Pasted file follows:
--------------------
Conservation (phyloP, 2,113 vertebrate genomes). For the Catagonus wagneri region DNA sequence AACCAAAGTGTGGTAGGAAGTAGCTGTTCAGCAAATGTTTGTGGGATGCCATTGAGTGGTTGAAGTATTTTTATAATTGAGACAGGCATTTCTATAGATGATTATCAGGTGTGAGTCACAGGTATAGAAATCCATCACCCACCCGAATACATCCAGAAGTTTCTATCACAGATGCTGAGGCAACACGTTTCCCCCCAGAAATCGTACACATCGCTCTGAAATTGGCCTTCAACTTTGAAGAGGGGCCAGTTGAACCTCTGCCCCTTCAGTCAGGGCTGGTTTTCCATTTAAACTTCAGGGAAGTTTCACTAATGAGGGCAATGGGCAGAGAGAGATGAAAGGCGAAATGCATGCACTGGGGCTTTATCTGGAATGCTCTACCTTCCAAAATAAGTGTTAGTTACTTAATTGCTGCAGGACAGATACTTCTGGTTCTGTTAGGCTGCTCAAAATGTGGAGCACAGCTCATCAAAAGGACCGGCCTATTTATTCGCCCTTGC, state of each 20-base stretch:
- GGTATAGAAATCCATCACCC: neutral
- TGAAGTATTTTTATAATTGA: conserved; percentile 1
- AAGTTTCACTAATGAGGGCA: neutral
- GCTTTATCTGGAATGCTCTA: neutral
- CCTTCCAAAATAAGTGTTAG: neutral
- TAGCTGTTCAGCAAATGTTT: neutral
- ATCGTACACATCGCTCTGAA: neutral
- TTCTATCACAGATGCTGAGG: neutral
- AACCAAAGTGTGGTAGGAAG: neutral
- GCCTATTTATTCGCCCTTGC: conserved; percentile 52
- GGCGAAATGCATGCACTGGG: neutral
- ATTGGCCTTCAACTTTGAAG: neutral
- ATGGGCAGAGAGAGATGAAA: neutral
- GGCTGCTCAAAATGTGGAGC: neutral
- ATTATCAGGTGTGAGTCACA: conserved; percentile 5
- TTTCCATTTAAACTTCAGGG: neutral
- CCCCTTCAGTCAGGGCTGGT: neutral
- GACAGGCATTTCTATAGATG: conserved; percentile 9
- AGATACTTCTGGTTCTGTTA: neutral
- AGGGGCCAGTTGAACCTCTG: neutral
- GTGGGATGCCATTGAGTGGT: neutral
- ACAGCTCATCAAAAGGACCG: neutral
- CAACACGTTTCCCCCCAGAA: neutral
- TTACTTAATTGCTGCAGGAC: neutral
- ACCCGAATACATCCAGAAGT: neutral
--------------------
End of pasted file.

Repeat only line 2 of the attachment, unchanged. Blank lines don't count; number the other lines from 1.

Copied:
- GGTATAGAAATCCATCACCC: neutral